After someone dies, their money and property (called the estate) must be distributed to their heirs. When supervised by the courts, this process is called probate. Probate is not always necessary, but in some situations, probate may be required. Probate may be preferable when you must pay debts, claims, or taxes, or if you anticipate disagreement over dividing the estate.
What is a Will?
A will is a legal document that determines what happens to your property after your death. A will states who receives property and in what amounts. Property distributed under the terms of the will become the probate estate. In addition to distributing or transferring property, a will may have other functions such as to name a guardian for any minor children or to create a trust on behalf of children or others.
The purpose of depositing a will with the clerk is to provide a safe place for the will. It is not required by law that a will be deposited with the clerk. The acceptance of a will for safekeeping by the clerk in no way ensures the validity of any provision contained in the will, nor does acceptance in any way enhance the force or effect of the will. The will deposited with the clerk is a sealed document before the testator dies and cannot be released except to the testator upon proper identification. Any person, including an attorney in fact or guardian of the testator, may withdraw the original will so filed only upon court order. Upon request and presentation of a certified copy of the testator's death certificate, the will may become a matter of public record.
What is a Trust?
A trust is an agreement under which money or other assets are held and managed by one person for the benefit of another. Different types of trusts may be created to accomplish specific goals. Each kind may vary in the degree of flexibility and control it offers. The common benefits that trust arrangements offer include: providing personal and financial safeguards for family and other beneficiaries; postponing or avoiding unnecessary taxes; establishing a means of controlling or administering property; and meeting other social or commercial goals.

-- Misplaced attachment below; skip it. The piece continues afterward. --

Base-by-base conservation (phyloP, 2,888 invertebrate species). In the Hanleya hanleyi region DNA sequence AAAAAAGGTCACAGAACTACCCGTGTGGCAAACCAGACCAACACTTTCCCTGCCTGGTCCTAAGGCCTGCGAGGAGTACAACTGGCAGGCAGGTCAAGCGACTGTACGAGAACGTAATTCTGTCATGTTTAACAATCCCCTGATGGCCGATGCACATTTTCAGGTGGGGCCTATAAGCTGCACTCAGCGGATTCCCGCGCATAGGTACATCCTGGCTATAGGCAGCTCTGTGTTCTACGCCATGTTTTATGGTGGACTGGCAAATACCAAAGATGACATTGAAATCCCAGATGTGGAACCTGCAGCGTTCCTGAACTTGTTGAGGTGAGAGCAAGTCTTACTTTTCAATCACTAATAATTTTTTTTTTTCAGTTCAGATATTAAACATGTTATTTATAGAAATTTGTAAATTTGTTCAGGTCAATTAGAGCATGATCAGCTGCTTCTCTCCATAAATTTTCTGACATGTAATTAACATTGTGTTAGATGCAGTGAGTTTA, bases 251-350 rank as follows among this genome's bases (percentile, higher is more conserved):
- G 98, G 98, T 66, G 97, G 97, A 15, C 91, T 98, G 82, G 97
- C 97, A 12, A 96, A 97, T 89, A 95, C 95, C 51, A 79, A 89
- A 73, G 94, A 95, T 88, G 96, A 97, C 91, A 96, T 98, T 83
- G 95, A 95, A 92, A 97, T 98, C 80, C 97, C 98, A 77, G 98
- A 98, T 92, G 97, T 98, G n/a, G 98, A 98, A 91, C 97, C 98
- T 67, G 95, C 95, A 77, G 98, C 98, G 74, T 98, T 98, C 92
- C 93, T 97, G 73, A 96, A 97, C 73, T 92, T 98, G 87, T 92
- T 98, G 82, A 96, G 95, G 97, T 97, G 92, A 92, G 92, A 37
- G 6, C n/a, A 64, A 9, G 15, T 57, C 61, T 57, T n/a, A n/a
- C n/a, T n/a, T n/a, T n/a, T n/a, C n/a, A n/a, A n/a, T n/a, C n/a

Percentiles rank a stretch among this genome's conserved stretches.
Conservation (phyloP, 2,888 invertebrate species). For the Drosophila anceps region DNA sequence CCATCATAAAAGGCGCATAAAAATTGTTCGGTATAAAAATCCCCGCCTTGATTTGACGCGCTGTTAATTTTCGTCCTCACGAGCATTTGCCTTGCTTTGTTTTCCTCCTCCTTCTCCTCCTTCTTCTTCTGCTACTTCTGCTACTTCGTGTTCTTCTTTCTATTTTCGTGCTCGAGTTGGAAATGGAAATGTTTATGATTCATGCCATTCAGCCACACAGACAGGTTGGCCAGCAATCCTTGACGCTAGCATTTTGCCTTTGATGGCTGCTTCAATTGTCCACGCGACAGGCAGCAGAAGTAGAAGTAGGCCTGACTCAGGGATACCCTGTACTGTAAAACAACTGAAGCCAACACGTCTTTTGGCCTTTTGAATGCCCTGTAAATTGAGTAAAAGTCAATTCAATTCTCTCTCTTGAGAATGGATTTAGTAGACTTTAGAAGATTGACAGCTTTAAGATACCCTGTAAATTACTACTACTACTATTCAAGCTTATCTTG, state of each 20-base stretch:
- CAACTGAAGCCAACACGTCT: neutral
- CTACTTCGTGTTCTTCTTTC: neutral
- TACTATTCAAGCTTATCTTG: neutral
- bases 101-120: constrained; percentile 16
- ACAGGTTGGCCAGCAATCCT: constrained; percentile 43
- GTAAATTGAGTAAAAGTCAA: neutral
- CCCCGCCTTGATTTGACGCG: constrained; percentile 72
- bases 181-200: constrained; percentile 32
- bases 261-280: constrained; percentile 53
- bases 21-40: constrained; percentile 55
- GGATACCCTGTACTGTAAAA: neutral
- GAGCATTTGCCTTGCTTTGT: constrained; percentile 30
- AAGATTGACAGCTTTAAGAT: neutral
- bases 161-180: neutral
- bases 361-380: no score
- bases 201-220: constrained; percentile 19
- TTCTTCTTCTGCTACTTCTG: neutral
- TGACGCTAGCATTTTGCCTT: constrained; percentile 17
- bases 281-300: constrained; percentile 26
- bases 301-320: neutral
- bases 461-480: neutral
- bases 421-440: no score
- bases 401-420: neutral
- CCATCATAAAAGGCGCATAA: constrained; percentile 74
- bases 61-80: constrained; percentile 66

What is a Guardianship?
The Court appoints guardians for people who lack the capacity to make or communicate decisions because of mental or physical disability. While the goal of a guardianship is to protect, people under guardianship can lose many important rights, including the right to vote, the right to drive, the right to decide where they will live, and the right to decide how their money will be used.
Spokane County's Guardianship Monitoring Program
Spokane County's Superior Court Judges are committed to keeping incapacitated people safe from abuse and exploitation. The Spokane County Superior Court Guardianship Monitoring Program was implemented to monitor guardians' handling of the ongoing care and financial affairs of incapacitated citizens under Spokane County's court-supervised guardianships.
Websites for General Information
Several websites provide good background information:
Washington State Bar Association, for the public, consumer information, pamphlets published by the WSBA as an introductory guide to probate. This short guide discusses a variety of topics from fees and costs to taxes to the role of the Court.
Spokane County Clerk, Will Repository Cover Sheet Example (PDF), showing information required when depositing a will with the Clerk. This cover sheet will be provided in person at the Spokane County Clerk's Office.
Spokane County Clerk, forms used to withdraw a will from the Will Repository maintained by the Clerk of the Court: